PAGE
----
What is CBD?
CBD is commonly advertised to provide relief for pain, anxiety, and other health conditions. The oil from CBD is derived from the hemp plant. Though it is often publicly mistaken for THC (tetrahydrocannabinol), the psychoactive compound associated with the marijuana plant, it does not cause the telltale high sensation or any other mind-altering effects. Both CBD and THC compounds do interact with your body’s endocannabinoid system, but they have very different effects. Our physical bodies naturally produce cannabinoids. Because of this, CBD is not in itself a foreign substance to the body. The current research on CBD indicates that it has the ability to reduce muscle spasms, inflammation, the effects of epilepsy, and anxiety. Additionally, studies show that CBD may help inhibit the decline of cognitive capabilities.
CBD use and workers’ compensation
Due to the fact that CBD does not produce psychoactive effects, the federal government has eliminated any type of scheduling for this specific substance. Consequently, CBD oil has exploded on the market for over-the-counter use to address numerous health symptoms. In addition, employees seeking or already receiving workers’ compensation can expect no issues involving the denial of benefits if they are presently using CBD oil (the non-psychoactive type), which is legal throughout the U.S.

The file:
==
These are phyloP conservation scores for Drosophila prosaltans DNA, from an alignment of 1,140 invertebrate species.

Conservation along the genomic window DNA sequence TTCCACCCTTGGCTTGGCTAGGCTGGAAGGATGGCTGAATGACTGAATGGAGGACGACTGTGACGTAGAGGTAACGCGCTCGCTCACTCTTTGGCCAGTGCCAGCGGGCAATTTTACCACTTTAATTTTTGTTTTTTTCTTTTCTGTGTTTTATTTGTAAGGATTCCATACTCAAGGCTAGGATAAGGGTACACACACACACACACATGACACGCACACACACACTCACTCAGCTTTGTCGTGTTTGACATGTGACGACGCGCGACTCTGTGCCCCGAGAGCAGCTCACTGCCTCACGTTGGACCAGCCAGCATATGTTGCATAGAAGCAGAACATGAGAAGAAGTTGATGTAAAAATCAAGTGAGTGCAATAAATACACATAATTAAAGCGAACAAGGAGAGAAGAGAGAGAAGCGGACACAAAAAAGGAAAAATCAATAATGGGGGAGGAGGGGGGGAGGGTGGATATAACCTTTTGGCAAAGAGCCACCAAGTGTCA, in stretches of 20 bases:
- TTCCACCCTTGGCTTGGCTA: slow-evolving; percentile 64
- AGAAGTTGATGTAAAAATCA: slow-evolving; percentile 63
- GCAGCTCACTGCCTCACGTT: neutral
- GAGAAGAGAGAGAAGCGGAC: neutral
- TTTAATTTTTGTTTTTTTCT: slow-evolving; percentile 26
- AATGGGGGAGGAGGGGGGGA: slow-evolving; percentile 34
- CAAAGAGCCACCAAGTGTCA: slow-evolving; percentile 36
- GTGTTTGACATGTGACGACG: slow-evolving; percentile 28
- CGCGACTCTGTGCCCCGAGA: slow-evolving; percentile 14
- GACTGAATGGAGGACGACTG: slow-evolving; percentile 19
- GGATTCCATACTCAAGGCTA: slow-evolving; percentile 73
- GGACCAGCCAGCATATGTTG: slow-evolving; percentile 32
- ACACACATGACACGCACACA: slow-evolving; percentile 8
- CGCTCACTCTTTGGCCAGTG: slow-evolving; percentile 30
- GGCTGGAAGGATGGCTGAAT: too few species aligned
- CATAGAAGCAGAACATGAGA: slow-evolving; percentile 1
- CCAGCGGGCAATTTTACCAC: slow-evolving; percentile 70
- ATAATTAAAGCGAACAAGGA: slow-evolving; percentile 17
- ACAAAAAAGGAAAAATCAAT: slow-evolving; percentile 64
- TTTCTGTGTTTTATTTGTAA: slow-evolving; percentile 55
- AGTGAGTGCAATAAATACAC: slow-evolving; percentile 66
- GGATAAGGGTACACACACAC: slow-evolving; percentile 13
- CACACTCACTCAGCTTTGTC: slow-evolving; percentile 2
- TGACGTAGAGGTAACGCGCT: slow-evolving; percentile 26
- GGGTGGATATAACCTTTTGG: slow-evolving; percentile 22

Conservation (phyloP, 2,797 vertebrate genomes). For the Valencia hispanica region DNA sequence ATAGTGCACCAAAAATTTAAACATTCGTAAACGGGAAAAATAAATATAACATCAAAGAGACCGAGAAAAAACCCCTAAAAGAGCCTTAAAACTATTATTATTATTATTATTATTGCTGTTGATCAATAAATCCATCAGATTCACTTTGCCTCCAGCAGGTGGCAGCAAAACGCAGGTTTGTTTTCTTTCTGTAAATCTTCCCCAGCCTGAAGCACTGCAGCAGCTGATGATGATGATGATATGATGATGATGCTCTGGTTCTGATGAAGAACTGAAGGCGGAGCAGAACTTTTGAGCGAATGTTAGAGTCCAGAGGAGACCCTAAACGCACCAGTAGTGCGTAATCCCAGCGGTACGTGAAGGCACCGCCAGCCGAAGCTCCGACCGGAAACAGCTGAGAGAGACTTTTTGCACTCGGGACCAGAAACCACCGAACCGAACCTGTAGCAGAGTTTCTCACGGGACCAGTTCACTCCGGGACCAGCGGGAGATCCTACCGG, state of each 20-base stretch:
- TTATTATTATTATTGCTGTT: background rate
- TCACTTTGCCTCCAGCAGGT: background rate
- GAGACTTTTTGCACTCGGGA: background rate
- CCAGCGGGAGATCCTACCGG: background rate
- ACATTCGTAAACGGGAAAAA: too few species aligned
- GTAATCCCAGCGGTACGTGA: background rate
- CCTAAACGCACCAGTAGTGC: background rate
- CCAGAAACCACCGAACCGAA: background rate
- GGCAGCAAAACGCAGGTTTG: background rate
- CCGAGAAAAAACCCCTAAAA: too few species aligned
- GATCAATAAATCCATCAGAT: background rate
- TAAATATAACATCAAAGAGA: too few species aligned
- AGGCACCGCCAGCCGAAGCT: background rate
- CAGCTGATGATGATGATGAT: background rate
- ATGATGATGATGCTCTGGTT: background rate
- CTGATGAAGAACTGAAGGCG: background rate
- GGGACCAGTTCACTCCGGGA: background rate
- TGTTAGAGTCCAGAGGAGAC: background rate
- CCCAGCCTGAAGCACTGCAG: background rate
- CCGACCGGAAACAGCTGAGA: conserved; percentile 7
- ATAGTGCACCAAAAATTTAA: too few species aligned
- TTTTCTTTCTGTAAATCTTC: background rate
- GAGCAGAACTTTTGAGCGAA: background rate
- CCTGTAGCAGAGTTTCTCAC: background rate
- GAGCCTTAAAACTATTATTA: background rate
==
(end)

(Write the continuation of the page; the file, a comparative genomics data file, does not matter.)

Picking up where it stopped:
Marijuana and workers’ compensation
Immediately after a crash, an employer may perform (or be required to perform) a drug test on an injured employee seeking workers’ compensation. Beyond the workers’ compensation insurance and regulatory reasons involved, this test serves to deter drug use among employees since they know they may be subjected to testing after a workplace accident.
When consumed, the marijuana type of cannabis imposes psychoactive and physiological effects on the individual. Other than an altered state of perception and mood, some of the most common short-term neurological and physical effects on the recipient include increased appetite and food consumption, reduced blood pressure, increased heart rate, impaired memory (short-term and working), diminished ability to concentrate, and decreased psychomotor coordination.
Individuals receiving workers compensation’ and found to be using marijuana or those seeking such compensation and have tested positive for marijuana may be subject to losing their workers’ comp benefits.
In Tennessee, the use or possession of marijuana is strictly forbidden. However, a state law was passed in 2004 allowing the procurement and use of cannabis oil containing large amounts of CBD with a very small amount of THC for critically ill, seizure patients. The state legislature modified this law further in 2015 and 2016.
At the Rocky McEIhaney Law Firm, our trial Nashville attorneys are highly experienced serving clients and workers’ compensation cases. We know how to handle the insurance companies both before and during trial. Our team utilizes an extensive array of resources, including medical and vocational experts, accident reconstructionists, and accountants to demonstrate to juries the liability of the at-fault party and how much compensation injuries are worth. To arrange a free consultation about your case, call us today at 615-425-2500 or complete our contact form. We serve Nashville, Hendersonville, and the state of Tennessee.